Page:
Lawrence of Arabia. Ridiculously spectacular, most especially the visuals and the acting. Lots of good laugh lines, too. I’m very grateful I got to see this on a big theater screen. I didn’t realize the new 4K restoration was showing in Atlanta until a few hours beforehand. Totally lucked out. What a great experience.
Also, David Lean? This, Doctor Zhivago, and Brief Encounter? There’s a resume for you. I need see some more of his work.
Doctor Zhivago. Beautifully set, shot, and acted, but know that this is pure soap opera. That said, after a little warm-up, I was rapt for the first two hours. The last hour is weaker. Just set your skeptic filters low and let yourself get swept away. It’s a great cast of imperfect people. Our hero, Omar Sharif, is a little annoying. The reliable Rod Steiger is a perfect asshole. Julie Christie is tough, and in her role as Lara is maybe the most attractive modestly-dressed character I’ve seen on film. Frumpy Russian winterwear never looked so good. Perfect lighting helps. Anyway, Ebert calls it “an example of superb old-style craftsmanship at the service of a soppy romantic vision, and although its portentous historical drama evaporates once you return to the fresh air, watching it can be seductive”. I would watch it again.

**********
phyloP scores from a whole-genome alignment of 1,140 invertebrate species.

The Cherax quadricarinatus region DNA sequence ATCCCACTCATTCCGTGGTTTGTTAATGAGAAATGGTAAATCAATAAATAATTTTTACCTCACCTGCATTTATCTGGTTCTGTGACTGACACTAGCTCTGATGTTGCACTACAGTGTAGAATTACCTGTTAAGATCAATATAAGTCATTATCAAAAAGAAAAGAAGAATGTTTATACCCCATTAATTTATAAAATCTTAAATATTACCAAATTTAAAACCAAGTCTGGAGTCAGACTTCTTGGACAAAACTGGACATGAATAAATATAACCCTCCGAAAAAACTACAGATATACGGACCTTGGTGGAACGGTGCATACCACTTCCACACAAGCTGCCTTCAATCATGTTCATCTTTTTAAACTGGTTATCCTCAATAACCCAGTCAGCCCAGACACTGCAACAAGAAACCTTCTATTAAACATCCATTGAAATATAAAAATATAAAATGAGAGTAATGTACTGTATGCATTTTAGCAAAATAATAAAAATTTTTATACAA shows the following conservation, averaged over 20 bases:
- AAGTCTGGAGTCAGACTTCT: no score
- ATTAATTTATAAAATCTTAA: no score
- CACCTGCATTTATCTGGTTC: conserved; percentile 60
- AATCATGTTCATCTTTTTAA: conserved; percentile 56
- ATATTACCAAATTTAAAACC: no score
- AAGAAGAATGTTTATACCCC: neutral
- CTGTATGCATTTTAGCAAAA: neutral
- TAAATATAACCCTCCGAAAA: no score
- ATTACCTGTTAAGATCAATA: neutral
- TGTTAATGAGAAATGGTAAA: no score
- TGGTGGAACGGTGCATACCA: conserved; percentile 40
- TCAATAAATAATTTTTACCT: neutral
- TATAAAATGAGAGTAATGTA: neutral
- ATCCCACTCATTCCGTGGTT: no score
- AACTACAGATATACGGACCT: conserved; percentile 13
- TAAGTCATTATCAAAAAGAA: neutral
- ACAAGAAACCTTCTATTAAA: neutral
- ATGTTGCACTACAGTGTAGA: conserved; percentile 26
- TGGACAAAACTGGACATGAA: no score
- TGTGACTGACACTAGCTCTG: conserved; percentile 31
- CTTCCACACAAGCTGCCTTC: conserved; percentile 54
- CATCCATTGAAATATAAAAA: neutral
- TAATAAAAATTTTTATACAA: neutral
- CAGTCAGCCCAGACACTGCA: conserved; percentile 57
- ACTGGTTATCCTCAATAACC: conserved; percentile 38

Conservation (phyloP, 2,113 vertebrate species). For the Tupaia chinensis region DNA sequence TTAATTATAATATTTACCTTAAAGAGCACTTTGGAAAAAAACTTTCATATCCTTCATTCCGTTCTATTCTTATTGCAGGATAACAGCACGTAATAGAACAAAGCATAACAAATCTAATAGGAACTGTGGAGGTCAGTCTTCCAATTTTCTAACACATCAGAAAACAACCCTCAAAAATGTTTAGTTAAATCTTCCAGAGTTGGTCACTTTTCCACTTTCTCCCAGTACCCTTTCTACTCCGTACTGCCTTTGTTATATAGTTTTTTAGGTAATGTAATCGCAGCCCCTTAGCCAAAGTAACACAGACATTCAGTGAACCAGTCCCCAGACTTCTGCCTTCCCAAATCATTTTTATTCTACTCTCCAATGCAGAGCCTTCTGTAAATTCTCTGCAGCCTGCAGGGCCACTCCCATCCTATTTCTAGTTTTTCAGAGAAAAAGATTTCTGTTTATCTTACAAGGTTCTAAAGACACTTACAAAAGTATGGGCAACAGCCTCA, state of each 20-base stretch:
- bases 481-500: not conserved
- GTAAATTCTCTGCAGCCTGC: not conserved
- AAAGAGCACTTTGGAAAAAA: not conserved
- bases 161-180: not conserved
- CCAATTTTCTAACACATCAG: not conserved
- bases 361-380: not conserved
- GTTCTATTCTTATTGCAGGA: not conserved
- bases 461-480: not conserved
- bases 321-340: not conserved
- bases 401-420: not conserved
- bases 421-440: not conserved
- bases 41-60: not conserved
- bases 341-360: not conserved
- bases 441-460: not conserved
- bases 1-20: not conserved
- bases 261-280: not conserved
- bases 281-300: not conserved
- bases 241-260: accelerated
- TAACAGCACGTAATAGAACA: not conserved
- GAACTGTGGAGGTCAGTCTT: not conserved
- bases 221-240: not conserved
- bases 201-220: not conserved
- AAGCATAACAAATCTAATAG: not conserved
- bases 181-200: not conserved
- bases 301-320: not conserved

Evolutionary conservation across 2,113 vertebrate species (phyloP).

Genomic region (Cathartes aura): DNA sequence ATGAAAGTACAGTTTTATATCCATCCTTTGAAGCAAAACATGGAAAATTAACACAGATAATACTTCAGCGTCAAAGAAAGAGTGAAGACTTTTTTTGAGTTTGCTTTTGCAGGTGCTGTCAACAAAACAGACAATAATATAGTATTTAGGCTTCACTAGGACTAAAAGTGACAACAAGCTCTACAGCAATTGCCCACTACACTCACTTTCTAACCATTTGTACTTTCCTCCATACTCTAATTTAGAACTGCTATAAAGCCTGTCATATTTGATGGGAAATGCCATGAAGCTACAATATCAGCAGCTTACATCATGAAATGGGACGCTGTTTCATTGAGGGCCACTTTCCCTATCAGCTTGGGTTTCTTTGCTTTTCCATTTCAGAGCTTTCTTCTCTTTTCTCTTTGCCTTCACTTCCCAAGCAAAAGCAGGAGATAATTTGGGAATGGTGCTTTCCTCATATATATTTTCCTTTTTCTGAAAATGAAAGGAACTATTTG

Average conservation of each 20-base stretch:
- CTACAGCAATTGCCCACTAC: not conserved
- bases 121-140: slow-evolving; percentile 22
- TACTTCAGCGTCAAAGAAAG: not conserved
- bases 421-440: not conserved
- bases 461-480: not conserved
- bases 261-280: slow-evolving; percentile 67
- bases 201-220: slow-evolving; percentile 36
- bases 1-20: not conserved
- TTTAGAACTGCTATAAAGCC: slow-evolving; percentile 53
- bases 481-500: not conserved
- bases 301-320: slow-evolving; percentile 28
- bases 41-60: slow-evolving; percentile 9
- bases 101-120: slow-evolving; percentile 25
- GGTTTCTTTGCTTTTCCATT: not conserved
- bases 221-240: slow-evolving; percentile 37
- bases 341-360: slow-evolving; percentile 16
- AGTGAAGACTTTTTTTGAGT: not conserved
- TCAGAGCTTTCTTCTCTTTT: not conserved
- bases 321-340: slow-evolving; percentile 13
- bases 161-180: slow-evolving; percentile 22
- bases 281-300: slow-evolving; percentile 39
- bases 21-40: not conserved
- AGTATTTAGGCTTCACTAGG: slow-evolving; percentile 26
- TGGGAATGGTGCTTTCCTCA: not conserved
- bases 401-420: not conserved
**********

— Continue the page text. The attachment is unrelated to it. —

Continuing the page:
Brief Encounter. This was pretty good. I enjoyed it. It’s about an affair between two people, pretty tame by today’s standards. But that was a different era. Here’s a Criterion essay. And I got a couple semi-related thoughts:
One of the most enjoyable things about old/foreign movies is that I often don’t know the cast. It can feel more immediately immersive to see the characters as characters, rather than recognizing actors and trying to set aside that I know they’re portraying people. There’s no baggage, no expectations, no known quirks or ticks. It all feels very fresh.
This movie’s soundtrack relies heavily on Rachmaninov’s Piano Concerto No. 2, a few sections in particular. I wonder what it would be like, instead of scoring a film, to film a score. That is, take some work of music and make a movie such that every bit of imagery fits or bolsters (or undermines, why not?) the music in some way. Like Fantasia, I guess, but live-action and only focusing on one piece of music. Is there anything else in that vein? At the least, it would be an interesting constraint on the filming.